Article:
This is a very beta peice of code in a function I am working on that will write records to a file (casted as character data). I'm using an overloaded operator to set values in a class called Account. My teacher insists that I use the account as a way to point to where each record is held, so I get the account number from a get function (its a private data member, yes i could make it public). When I open the file, I set it to append the data. In theory, and i'm probably wrong, but if I point to the same position on the file, the program should overwrite that data. For instance, i type in account 10, add data, then add data again and type 10 for the account, I should only get one entry. Instead, I get 2 entries both with account 10. I want to append data but I want to rewrite what is there.

do
	{
		cin >> a;
		accntNum = a.getNumber();
		outAccount.seekp( (accntNum - 1) * classSize);
		outAccount.write( reinterpret_cast<const char*>(&a), (classSize) );
		cout << "Another? [Y - N]: ";
		cin >> again;
		again = toupper(again);
	}while(again == 'Y');
	outAccount.close();
}

All the threads I've come across reference this way of using seekp to point to a position and then writing to it, but I have no idea why it refuses to overwrite an exact position. If you would like to see more code, I'd be happy to post it. classSize is passed to the function from main and is declared as int classSize = sizeof(Account); Thank you!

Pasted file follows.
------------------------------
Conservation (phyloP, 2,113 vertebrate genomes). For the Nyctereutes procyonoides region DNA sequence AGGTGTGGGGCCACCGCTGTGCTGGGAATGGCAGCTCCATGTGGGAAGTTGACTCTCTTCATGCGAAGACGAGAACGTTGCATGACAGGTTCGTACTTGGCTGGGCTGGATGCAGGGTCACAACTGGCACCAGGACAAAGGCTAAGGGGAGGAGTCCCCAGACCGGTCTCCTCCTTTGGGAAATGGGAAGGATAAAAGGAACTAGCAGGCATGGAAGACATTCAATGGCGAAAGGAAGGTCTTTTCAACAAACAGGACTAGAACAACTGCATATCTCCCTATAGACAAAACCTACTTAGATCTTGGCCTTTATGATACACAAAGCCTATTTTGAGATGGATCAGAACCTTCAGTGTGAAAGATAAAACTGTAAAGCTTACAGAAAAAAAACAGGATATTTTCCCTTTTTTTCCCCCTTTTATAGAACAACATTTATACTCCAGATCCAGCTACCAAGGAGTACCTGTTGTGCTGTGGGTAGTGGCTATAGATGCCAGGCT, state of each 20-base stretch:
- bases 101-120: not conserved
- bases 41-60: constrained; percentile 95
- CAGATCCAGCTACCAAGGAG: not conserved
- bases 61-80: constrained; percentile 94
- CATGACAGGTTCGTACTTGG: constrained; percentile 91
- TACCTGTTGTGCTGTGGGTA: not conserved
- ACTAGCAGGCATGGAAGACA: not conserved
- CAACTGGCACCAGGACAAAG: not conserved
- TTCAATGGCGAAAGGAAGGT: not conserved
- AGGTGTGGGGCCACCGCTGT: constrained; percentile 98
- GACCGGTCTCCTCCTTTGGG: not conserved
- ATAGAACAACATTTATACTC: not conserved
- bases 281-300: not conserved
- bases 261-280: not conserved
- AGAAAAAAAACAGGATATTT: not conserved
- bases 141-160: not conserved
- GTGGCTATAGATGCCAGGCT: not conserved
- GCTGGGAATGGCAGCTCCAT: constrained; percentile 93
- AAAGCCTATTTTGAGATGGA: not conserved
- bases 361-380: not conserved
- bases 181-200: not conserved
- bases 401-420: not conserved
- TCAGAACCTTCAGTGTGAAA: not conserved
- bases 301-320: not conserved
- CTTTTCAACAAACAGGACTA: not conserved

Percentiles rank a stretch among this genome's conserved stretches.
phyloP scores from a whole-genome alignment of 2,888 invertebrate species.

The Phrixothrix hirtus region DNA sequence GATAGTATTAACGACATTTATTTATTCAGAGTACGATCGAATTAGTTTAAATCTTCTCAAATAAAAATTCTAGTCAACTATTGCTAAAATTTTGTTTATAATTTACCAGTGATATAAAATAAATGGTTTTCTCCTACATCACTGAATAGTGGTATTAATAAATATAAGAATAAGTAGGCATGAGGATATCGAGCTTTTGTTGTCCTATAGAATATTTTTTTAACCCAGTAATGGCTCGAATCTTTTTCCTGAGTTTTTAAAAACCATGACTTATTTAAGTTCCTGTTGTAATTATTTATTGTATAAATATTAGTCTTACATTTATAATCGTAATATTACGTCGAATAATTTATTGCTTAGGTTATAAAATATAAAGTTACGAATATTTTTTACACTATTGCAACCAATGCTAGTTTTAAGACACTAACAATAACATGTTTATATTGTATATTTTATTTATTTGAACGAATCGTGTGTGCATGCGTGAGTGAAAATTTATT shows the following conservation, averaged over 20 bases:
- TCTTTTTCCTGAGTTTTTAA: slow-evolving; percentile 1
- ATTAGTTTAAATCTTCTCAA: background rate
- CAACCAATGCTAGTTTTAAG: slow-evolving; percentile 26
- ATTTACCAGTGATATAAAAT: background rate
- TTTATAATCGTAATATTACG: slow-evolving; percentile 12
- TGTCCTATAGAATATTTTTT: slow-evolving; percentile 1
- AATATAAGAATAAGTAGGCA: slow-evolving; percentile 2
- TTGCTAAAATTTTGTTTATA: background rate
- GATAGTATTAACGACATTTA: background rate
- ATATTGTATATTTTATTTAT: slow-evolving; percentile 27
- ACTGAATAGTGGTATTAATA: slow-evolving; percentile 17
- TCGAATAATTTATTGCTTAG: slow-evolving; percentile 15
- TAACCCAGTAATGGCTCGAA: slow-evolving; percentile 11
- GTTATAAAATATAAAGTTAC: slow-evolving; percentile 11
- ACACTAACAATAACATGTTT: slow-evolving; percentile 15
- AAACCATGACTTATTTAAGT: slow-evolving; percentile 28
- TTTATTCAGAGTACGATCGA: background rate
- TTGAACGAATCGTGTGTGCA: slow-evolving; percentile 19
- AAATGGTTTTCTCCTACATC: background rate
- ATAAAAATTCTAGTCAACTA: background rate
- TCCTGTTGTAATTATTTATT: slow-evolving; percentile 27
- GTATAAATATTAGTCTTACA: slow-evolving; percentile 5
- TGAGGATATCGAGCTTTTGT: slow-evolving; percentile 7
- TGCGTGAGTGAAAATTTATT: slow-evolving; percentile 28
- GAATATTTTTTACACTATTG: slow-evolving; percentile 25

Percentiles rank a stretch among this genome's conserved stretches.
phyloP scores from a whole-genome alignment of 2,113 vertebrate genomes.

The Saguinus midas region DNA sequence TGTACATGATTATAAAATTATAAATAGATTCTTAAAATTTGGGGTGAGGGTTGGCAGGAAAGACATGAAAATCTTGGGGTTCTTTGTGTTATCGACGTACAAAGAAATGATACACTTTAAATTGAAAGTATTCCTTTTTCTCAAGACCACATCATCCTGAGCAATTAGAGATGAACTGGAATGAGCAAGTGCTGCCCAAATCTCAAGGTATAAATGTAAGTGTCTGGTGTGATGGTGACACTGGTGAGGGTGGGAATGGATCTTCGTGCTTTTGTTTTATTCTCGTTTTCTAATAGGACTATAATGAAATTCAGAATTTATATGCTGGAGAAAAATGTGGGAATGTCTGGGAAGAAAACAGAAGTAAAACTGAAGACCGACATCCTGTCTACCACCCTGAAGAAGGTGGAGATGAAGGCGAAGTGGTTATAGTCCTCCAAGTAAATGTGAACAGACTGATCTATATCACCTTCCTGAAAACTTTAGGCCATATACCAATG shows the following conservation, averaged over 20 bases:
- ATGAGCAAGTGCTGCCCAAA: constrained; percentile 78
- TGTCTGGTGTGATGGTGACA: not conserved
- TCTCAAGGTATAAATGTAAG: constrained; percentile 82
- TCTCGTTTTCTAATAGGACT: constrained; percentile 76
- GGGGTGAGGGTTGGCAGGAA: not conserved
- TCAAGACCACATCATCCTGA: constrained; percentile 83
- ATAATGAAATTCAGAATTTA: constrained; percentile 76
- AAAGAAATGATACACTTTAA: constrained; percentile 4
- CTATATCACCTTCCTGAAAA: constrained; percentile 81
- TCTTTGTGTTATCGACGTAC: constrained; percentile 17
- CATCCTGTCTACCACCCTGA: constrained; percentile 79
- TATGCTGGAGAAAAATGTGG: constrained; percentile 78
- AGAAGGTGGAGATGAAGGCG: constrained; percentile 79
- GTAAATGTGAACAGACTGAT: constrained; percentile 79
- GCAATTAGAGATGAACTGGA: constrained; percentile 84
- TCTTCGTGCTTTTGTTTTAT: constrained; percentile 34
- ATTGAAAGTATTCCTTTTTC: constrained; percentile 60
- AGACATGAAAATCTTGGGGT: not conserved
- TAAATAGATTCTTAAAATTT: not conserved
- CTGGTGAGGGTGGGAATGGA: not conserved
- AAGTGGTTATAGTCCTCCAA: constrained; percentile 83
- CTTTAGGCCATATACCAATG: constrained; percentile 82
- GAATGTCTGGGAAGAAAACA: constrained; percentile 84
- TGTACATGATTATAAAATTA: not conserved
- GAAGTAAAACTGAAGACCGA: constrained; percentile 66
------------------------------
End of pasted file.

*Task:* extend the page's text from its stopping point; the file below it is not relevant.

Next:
Here ya go. My teacher's C++ book informed me that it is a shortcut to open accounts.dat this way instead of calling outAccount.open() directly. I appologize if this isn't the right way to do it.

void addData(Account a, int classSize)
{
	int accntNum;
	char again;
	
	ofstream outAccount( "accounts.dat", ios::app);
	
	do
	{
		cin >> a;
		accntNum = a.getNumber();
		outAccount.seekp( (accntNum - 1) * classSize);
		outAccount.write( reinterpret_cast<const char*>(&a), (classSize) );
		cout << "Another? [Y - N]: ";
		cin >> again;
		again = toupper(again);
	}while(again == 'Y');
	outAccount.close();
}

Your teacher is correct. The reason your program does not work the way you want it to is because of the ios::app flag you added when opening the file. If you read the description here you will see that the ios::app

Set the stream's position indicator to the end of the stream before each output operation

All you really need is the ios::binary flag since you are writing the Account class as binary data ofstream outAccount( "accounts.dat", ios::binary);

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